The EU’s Attack on Small Palm Oil Farmers: The Renewable Energy Directive

Palm Oil is a lifeline for Malaysian small farmers, their families and communities. Villages across Malaysia rely on the income from Palm Oil to secure a better life for themselves and their children. Millions have escaped grinding poverty, in this way.

The EU now wants to stop this success story. The Europeans want to undermine Malaysia’s small farmers. The Europeans want to ban Palm Oil in Europe.

The European Parliament has voted twice on the Renewable Energy Directive (RED): both in the Environment Committee, and in the Industry Committee. Both times, the Parliament has decided to ban Palm Oil biofuels after 2021.

Perhaps this is a game to some in Brussels: a fun project for Parliamentarians to draft some press releases, and pretend that they are somehow ‘helping the environment’ by banning Palm Oil. It comes from so far away, it doesn’t matter. There’s no downside.

However, this is no game. In villages across Malaysia – for 650,000 small farmers and their families – this is a matter of life and death; of income and poverty; of a bright future versus a return to the dark past.

In Malaysia 3.2 million Malaysians, including the children and dependents of small farmers, are reliant on Palm Oil for their livelihoods and the future of their communities. Europe’s actions risk sentencing those 3.2 million people to poverty.

A ban on Palm Oil is aimed at the only biofuel that is produced by Asian farmers, whereas rich European oilseeds are not banned. This is unjust, and will not be tolerated.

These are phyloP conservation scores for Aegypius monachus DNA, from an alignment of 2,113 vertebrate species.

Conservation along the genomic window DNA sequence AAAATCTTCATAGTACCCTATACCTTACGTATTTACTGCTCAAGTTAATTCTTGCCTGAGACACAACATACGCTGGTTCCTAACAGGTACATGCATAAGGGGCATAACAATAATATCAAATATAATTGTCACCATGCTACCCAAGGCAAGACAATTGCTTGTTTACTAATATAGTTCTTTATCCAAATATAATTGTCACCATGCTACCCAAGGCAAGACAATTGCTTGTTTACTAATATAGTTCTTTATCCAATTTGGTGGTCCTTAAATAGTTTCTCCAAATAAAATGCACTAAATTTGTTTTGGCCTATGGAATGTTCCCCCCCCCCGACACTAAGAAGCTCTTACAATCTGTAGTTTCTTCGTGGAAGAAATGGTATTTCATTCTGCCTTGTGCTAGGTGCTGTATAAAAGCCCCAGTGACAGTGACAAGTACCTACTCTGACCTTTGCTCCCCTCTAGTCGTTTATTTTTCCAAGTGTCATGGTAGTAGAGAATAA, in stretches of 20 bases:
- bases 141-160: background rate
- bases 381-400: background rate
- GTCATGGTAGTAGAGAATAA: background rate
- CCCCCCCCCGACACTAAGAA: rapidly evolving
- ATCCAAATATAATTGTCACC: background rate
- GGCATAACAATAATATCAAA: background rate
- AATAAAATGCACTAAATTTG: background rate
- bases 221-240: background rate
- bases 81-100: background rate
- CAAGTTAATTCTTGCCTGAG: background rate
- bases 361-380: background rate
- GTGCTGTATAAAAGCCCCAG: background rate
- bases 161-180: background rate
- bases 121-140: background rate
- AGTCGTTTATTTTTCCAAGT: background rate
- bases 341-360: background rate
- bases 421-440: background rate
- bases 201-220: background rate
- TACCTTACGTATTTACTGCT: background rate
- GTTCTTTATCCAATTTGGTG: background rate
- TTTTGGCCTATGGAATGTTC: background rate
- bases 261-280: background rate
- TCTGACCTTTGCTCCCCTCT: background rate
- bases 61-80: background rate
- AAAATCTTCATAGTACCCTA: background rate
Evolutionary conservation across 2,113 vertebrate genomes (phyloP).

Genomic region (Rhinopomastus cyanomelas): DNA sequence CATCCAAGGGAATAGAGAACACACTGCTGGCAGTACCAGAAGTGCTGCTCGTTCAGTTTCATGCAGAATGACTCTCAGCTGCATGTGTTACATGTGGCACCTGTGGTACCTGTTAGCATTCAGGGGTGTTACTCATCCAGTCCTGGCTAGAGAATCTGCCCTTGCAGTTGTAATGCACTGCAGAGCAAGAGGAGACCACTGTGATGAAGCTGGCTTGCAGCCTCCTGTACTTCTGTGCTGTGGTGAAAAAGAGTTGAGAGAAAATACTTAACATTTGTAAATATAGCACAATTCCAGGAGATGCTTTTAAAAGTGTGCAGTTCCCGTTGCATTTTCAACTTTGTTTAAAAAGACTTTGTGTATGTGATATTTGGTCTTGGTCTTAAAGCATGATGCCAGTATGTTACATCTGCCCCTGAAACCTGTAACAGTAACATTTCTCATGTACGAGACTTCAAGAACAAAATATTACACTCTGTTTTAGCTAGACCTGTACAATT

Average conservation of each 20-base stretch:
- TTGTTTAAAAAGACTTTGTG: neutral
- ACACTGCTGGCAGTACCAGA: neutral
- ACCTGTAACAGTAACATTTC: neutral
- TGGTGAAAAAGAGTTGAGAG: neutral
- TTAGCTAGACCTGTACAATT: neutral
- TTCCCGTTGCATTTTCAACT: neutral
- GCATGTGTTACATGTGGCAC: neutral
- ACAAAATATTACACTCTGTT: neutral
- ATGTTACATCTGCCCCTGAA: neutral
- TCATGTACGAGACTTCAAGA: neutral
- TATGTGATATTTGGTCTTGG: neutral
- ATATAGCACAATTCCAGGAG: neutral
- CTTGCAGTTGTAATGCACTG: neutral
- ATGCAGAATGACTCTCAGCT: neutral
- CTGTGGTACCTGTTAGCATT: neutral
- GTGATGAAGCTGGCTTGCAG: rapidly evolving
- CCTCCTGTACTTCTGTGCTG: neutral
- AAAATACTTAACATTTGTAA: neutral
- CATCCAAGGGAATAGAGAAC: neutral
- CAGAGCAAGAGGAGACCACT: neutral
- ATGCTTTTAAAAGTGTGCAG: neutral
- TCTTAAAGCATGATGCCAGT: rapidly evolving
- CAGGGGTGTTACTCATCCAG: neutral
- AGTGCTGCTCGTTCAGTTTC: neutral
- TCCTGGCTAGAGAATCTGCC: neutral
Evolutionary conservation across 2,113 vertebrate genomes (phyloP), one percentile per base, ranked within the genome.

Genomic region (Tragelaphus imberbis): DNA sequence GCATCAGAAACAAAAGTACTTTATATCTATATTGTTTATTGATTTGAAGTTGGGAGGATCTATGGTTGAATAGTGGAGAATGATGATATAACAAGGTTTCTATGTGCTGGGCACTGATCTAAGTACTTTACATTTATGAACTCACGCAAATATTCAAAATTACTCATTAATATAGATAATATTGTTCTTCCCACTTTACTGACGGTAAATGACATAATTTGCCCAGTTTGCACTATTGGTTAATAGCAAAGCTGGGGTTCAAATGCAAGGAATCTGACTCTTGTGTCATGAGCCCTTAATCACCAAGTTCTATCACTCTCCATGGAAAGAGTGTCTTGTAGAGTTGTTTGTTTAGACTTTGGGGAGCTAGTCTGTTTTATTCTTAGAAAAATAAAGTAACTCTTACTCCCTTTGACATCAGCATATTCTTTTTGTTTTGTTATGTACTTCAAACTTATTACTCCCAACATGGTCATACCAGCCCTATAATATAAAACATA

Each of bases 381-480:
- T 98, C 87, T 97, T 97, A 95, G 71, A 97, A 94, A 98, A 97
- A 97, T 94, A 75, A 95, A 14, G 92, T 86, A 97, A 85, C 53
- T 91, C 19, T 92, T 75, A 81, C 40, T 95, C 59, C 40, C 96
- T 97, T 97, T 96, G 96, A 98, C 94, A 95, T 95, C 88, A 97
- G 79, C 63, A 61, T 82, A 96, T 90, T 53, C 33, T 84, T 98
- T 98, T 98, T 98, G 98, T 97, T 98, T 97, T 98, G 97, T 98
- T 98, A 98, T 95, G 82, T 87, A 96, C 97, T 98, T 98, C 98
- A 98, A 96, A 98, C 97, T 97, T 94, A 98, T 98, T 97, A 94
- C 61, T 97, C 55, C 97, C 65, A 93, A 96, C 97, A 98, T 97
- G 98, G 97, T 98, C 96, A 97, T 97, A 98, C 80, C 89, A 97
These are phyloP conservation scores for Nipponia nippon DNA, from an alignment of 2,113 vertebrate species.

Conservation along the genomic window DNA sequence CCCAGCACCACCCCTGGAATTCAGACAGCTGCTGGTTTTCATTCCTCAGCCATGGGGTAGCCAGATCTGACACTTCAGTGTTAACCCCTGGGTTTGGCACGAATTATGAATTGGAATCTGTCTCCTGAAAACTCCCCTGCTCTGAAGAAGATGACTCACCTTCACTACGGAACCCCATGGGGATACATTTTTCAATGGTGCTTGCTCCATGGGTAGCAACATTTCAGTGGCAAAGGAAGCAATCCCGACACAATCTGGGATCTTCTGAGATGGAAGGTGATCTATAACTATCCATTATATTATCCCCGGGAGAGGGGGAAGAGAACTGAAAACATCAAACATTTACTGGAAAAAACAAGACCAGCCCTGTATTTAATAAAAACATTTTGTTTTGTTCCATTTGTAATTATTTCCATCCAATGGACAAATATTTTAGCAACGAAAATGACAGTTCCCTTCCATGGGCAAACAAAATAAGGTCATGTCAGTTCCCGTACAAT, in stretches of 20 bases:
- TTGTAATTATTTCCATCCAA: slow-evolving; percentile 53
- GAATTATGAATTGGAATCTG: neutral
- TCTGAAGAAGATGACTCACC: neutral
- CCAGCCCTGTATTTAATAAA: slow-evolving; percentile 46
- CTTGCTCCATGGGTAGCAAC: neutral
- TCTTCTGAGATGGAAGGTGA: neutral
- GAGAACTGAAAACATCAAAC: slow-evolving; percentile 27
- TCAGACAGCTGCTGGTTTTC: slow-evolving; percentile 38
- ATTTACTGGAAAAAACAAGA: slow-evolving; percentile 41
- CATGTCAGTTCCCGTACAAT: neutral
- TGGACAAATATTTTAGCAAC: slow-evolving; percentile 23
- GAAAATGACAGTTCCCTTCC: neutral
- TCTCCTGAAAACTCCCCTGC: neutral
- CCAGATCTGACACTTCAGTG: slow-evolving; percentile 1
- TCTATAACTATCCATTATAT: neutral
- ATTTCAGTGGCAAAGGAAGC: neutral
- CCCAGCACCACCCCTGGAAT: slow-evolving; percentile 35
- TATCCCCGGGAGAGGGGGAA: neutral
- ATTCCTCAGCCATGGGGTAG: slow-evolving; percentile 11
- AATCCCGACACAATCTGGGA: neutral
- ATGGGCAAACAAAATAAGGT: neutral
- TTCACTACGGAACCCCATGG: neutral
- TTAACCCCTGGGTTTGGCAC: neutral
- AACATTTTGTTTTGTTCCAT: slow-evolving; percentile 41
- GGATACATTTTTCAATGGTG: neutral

Malaysia currently protects over 55 per cent of forest; the Eurozone average is 38 per cent. Why are MEPs banning Malaysian crops, not European crops?

Palm Oil uses less land than any European biofuel feedstock: meaning more biofuel is produced, with less need for land-clearing or other environmental damage. Why are MEPs banning more-efficient Malaysian crops, but not banning less-efficient European crops?

Palm Oil also requires less tilling (which damages soil); uses fewer pesticides; and needs less fertilizer – compared to all European oilseed crops. Why are MEPs banning more-natural Malaysian crops, but not banning more-intensive European crops?

The Renewable Energy Directive attempt to ban Palm Oil is a direct attack against 650,000 Malaysian small farmers. Such a ban cannot be allowed to go ahead. Malaysian Prime Minister Najib Razak has stated that “Whoever boycotts oil palm products, they will face retaliation from us Malaysia and Indonesia.” Faces of Palm Oil stands with the Prime Minister, in defending Palm Oil small farmers against this European aggression.